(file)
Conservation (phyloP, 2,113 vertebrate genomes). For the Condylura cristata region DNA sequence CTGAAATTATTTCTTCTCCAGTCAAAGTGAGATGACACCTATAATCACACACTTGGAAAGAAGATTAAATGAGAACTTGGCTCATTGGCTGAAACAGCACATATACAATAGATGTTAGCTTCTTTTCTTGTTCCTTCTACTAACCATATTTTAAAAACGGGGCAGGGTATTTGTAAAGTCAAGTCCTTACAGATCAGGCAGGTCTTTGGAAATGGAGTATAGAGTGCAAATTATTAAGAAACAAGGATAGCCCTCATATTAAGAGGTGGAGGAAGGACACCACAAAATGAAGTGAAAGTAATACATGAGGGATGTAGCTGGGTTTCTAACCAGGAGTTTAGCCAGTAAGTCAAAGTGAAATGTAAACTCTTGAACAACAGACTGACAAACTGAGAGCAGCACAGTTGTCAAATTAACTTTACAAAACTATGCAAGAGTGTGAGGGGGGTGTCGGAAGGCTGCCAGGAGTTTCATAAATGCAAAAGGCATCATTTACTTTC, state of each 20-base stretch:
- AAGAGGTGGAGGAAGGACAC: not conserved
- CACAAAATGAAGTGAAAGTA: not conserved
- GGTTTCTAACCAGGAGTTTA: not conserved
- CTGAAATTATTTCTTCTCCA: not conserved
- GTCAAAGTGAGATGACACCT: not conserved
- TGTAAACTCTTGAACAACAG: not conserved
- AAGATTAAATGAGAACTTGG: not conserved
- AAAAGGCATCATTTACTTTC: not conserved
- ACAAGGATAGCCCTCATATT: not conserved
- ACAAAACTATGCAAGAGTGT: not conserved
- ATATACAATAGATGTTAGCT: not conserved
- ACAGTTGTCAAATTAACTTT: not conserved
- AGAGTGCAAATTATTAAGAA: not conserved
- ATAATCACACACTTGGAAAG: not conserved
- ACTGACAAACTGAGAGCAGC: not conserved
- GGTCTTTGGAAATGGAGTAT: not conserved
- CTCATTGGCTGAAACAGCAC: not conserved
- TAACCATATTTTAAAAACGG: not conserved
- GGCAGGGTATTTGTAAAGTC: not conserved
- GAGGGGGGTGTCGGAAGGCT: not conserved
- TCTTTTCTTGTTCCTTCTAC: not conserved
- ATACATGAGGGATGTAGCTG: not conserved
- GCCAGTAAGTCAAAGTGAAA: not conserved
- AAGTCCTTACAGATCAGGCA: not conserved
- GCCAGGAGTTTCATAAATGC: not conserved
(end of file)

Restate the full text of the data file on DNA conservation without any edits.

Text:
Conservation (phyloP, 2,113 vertebrate genomes). For the Condylura cristata region DNA sequence CTGAAATTATTTCTTCTCCAGTCAAAGTGAGATGACACCTATAATCACACACTTGGAAAGAAGATTAAATGAGAACTTGGCTCATTGGCTGAAACAGCACATATACAATAGATGTTAGCTTCTTTTCTTGTTCCTTCTACTAACCATATTTTAAAAACGGGGCAGGGTATTTGTAAAGTCAAGTCCTTACAGATCAGGCAGGTCTTTGGAAATGGAGTATAGAGTGCAAATTATTAAGAAACAAGGATAGCCCTCATATTAAGAGGTGGAGGAAGGACACCACAAAATGAAGTGAAAGTAATACATGAGGGATGTAGCTGGGTTTCTAACCAGGAGTTTAGCCAGTAAGTCAAAGTGAAATGTAAACTCTTGAACAACAGACTGACAAACTGAGAGCAGCACAGTTGTCAAATTAACTTTACAAAACTATGCAAGAGTGTGAGGGGGGTGTCGGAAGGCTGCCAGGAGTTTCATAAATGCAAAAGGCATCATTTACTTTC, state of each 20-base stretch:
- AAGAGGTGGAGGAAGGACAC: not conserved
- CACAAAATGAAGTGAAAGTA: not conserved
- GGTTTCTAACCAGGAGTTTA: not conserved
- CTGAAATTATTTCTTCTCCA: not conserved
- GTCAAAGTGAGATGACACCT: not conserved
- TGTAAACTCTTGAACAACAG: not conserved
- AAGATTAAATGAGAACTTGG: not conserved
- AAAAGGCATCATTTACTTTC: not conserved
- ACAAGGATAGCCCTCATATT: not conserved
- ACAAAACTATGCAAGAGTGT: not conserved
- ATATACAATAGATGTTAGCT: not conserved
- ACAGTTGTCAAATTAACTTT: not conserved
- AGAGTGCAAATTATTAAGAA: not conserved
- ATAATCACACACTTGGAAAG: not conserved
- ACTGACAAACTGAGAGCAGC: not conserved
- GGTCTTTGGAAATGGAGTAT: not conserved
- CTCATTGGCTGAAACAGCAC: not conserved
- TAACCATATTTTAAAAACGG: not conserved
- GGCAGGGTATTTGTAAAGTC: not conserved
- GAGGGGGGTGTCGGAAGGCT: not conserved
- TCTTTTCTTGTTCCTTCTAC: not conserved
- ATACATGAGGGATGTAGCTG: not conserved
- GCCAGTAAGTCAAAGTGAAA: not conserved
- AAGTCCTTACAGATCAGGCA: not conserved
- GCCAGGAGTTTCATAAATGC: not conserved